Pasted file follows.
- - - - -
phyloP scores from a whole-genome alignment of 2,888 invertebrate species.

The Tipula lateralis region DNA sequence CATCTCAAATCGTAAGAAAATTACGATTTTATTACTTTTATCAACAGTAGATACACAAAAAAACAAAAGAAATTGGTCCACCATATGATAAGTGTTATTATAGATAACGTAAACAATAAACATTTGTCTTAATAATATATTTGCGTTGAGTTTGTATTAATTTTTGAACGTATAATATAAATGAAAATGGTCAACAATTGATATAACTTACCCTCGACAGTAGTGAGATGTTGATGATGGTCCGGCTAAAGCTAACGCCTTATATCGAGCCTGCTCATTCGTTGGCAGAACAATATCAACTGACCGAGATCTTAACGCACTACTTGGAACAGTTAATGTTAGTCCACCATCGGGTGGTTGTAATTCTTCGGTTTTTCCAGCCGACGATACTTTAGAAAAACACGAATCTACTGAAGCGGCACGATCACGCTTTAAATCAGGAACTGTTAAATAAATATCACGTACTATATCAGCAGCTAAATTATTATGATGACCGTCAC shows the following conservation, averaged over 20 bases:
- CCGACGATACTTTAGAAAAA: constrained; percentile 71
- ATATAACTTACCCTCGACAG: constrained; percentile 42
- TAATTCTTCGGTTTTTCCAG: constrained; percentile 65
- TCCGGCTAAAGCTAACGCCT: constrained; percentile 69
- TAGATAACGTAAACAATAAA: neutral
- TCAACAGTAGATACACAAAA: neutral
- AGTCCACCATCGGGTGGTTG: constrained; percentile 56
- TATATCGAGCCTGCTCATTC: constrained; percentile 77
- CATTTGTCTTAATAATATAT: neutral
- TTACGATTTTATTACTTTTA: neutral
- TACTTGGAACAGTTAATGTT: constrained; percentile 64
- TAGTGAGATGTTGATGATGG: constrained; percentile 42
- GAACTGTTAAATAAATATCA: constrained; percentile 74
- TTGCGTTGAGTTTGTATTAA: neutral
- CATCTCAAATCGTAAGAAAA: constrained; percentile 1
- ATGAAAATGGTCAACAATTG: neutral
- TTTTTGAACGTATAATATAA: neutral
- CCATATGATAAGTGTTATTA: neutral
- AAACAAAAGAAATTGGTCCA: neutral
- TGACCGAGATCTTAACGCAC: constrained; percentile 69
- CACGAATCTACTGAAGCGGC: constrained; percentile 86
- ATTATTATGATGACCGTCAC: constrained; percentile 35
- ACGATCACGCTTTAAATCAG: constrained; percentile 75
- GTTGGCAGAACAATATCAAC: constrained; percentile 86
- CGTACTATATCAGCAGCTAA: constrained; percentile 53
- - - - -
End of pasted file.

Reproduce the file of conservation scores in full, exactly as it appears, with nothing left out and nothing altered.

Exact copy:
phyloP scores from a whole-genome alignment of 2,888 invertebrate species.

The Tipula lateralis region DNA sequence CATCTCAAATCGTAAGAAAATTACGATTTTATTACTTTTATCAACAGTAGATACACAAAAAAACAAAAGAAATTGGTCCACCATATGATAAGTGTTATTATAGATAACGTAAACAATAAACATTTGTCTTAATAATATATTTGCGTTGAGTTTGTATTAATTTTTGAACGTATAATATAAATGAAAATGGTCAACAATTGATATAACTTACCCTCGACAGTAGTGAGATGTTGATGATGGTCCGGCTAAAGCTAACGCCTTATATCGAGCCTGCTCATTCGTTGGCAGAACAATATCAACTGACCGAGATCTTAACGCACTACTTGGAACAGTTAATGTTAGTCCACCATCGGGTGGTTGTAATTCTTCGGTTTTTCCAGCCGACGATACTTTAGAAAAACACGAATCTACTGAAGCGGCACGATCACGCTTTAAATCAGGAACTGTTAAATAAATATCACGTACTATATCAGCAGCTAAATTATTATGATGACCGTCAC shows the following conservation, averaged over 20 bases:
- CCGACGATACTTTAGAAAAA: constrained; percentile 71
- ATATAACTTACCCTCGACAG: constrained; percentile 42
- TAATTCTTCGGTTTTTCCAG: constrained; percentile 65
- TCCGGCTAAAGCTAACGCCT: constrained; percentile 69
- TAGATAACGTAAACAATAAA: neutral
- TCAACAGTAGATACACAAAA: neutral
- AGTCCACCATCGGGTGGTTG: constrained; percentile 56
- TATATCGAGCCTGCTCATTC: constrained; percentile 77
- CATTTGTCTTAATAATATAT: neutral
- TTACGATTTTATTACTTTTA: neutral
- TACTTGGAACAGTTAATGTT: constrained; percentile 64
- TAGTGAGATGTTGATGATGG: constrained; percentile 42
- GAACTGTTAAATAAATATCA: constrained; percentile 74
- TTGCGTTGAGTTTGTATTAA: neutral
- CATCTCAAATCGTAAGAAAA: constrained; percentile 1
- ATGAAAATGGTCAACAATTG: neutral
- TTTTTGAACGTATAATATAA: neutral
- CCATATGATAAGTGTTATTA: neutral
- AAACAAAAGAAATTGGTCCA: neutral
- TGACCGAGATCTTAACGCAC: constrained; percentile 69
- CACGAATCTACTGAAGCGGC: constrained; percentile 86
- ATTATTATGATGACCGTCAC: constrained; percentile 35
- ACGATCACGCTTTAAATCAG: constrained; percentile 75
- GTTGGCAGAACAATATCAAC: constrained; percentile 86
- CGTACTATATCAGCAGCTAA: constrained; percentile 53